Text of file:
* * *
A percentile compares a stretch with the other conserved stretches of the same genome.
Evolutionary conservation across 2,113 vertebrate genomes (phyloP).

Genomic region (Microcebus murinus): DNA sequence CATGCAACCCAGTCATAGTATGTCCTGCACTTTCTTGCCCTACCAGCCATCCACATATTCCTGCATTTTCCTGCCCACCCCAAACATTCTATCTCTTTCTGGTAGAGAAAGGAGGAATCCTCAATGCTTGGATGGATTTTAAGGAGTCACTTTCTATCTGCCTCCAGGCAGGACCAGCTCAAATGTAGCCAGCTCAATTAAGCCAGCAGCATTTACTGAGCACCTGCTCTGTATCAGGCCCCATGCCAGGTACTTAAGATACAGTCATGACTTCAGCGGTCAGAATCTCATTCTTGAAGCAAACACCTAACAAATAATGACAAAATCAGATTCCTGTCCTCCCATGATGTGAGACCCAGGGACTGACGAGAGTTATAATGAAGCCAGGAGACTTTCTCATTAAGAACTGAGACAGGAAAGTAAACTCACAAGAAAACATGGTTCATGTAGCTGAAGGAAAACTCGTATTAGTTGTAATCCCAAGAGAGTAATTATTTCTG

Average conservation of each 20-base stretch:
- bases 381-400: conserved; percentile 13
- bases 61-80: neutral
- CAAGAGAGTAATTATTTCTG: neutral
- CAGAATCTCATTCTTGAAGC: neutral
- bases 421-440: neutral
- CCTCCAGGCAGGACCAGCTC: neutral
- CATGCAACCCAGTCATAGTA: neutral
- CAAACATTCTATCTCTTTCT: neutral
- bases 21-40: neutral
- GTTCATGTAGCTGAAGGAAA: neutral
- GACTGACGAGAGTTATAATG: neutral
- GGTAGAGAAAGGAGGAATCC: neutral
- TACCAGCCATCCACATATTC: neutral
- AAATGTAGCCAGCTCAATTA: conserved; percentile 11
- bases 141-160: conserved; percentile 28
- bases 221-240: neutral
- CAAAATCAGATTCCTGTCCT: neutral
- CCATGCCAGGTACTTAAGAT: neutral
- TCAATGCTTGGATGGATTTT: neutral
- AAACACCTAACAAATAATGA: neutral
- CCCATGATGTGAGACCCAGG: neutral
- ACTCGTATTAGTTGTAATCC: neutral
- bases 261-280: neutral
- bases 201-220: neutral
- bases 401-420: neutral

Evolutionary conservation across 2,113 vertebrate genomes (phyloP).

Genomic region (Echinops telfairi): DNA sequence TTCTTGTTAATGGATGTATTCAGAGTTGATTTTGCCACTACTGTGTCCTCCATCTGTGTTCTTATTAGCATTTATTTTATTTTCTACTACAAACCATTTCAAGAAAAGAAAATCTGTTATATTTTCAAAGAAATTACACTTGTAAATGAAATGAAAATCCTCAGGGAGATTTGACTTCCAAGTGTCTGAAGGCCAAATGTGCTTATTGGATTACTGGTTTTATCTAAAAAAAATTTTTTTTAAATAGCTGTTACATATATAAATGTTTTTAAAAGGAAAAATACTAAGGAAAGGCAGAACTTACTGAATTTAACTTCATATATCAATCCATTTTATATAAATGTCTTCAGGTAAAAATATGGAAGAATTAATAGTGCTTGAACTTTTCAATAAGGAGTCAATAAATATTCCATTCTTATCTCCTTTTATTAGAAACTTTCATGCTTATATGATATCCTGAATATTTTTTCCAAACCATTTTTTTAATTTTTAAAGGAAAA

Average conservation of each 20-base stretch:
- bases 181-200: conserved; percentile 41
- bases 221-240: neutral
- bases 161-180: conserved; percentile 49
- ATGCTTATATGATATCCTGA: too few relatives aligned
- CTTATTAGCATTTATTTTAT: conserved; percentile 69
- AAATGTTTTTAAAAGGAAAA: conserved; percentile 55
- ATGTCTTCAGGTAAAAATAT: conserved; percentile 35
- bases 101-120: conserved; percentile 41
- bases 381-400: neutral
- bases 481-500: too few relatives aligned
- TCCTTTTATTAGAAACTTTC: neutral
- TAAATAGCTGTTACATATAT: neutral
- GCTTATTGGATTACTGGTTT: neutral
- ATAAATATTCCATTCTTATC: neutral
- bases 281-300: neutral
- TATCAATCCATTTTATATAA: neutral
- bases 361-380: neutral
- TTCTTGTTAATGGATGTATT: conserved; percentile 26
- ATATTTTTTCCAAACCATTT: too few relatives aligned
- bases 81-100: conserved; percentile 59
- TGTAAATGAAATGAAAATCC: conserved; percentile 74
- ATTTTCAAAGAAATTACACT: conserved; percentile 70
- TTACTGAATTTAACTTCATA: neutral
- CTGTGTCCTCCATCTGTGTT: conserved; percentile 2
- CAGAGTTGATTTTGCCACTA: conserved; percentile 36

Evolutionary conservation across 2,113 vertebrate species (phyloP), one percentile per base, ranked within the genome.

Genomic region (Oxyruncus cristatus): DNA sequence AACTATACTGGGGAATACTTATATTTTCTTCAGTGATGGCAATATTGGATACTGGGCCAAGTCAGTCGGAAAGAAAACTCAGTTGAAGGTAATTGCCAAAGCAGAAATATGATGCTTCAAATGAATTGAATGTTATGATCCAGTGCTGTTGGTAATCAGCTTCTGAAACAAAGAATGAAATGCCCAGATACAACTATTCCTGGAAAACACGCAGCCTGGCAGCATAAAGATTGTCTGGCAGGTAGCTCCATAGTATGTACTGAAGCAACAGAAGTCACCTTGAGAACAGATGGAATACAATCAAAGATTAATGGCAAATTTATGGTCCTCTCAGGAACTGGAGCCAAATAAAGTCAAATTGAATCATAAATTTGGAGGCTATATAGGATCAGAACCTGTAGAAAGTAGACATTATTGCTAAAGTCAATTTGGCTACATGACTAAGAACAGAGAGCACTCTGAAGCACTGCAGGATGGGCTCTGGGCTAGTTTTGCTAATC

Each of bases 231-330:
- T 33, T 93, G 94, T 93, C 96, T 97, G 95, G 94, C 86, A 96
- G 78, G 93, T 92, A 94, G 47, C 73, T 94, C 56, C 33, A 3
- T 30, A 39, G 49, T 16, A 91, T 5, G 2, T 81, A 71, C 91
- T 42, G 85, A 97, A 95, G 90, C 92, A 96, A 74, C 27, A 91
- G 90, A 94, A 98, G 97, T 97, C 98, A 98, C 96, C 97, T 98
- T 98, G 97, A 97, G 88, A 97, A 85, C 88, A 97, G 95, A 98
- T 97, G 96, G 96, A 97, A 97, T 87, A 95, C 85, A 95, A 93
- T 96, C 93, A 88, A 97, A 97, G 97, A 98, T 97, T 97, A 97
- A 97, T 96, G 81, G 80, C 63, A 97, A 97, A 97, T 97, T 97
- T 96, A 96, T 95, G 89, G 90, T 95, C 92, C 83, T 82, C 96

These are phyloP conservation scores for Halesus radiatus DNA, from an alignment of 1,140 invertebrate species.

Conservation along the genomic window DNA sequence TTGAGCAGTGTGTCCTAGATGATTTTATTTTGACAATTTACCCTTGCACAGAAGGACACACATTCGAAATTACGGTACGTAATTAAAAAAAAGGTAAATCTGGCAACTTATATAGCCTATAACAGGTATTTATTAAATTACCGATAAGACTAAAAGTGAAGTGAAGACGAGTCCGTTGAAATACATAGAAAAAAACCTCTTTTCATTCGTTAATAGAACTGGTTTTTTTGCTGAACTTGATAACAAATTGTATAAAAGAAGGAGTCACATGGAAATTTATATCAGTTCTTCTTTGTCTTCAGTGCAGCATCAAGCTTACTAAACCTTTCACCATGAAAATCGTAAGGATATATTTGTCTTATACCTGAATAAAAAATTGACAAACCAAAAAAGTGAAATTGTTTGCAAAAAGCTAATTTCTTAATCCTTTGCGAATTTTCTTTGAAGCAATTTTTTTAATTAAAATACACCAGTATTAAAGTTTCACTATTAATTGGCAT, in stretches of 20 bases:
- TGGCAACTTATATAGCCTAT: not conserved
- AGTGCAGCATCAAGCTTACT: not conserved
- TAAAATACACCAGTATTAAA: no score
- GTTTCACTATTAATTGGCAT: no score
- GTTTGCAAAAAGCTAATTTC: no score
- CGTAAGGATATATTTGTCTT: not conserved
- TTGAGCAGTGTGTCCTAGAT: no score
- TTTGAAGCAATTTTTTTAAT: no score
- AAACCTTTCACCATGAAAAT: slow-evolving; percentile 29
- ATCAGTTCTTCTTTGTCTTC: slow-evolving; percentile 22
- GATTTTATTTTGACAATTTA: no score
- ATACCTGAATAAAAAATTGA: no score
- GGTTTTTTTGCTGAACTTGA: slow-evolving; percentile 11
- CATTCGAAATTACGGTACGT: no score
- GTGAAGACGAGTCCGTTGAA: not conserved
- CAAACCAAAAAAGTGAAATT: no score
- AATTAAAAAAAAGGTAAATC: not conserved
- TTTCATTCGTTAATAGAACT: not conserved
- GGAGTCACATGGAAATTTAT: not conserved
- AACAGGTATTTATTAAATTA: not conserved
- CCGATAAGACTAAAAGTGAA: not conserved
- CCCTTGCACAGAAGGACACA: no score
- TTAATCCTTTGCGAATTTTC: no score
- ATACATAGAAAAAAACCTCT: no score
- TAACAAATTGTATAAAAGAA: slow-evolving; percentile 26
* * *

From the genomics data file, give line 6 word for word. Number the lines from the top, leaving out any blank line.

- bases 61-80: neutral